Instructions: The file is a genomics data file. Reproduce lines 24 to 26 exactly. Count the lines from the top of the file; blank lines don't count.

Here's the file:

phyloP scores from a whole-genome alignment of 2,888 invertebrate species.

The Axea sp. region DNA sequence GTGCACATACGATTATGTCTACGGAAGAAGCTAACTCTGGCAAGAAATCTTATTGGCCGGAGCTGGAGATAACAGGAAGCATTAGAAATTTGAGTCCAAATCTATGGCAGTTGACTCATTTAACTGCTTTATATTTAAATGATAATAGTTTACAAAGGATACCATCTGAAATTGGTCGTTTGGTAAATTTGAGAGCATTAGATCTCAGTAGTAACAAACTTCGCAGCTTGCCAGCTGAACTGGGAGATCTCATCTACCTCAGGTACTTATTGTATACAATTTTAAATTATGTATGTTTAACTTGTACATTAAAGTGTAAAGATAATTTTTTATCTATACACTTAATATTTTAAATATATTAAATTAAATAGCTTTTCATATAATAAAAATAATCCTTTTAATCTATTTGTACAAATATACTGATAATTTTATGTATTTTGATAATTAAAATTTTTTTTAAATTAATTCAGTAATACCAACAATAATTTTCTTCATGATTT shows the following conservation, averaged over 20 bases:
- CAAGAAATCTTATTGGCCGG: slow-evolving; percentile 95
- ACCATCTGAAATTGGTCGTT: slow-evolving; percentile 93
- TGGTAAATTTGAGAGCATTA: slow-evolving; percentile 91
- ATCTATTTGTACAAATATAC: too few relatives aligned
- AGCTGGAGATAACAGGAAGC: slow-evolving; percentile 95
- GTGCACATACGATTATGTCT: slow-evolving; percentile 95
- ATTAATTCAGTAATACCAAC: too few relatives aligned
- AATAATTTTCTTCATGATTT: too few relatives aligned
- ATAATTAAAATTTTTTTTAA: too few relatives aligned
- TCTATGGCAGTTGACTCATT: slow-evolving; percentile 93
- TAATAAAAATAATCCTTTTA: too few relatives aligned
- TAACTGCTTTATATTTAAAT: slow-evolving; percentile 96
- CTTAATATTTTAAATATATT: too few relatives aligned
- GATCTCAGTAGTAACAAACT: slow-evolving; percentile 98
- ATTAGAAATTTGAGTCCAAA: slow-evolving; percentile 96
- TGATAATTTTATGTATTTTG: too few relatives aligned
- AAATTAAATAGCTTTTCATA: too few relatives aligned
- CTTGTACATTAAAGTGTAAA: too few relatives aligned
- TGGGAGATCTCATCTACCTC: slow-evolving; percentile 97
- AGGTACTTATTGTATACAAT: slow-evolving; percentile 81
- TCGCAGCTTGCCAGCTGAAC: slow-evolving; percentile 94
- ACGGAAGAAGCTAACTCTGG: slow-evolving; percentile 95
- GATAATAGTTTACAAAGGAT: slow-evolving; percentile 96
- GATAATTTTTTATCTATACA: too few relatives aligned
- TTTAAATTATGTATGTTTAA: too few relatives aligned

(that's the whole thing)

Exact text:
- ACGGAAGAAGCTAACTCTGG: slow-evolving; percentile 95
- GATAATAGTTTACAAAGGAT: slow-evolving; percentile 96
- GATAATTTTTTATCTATACA: too few relatives aligned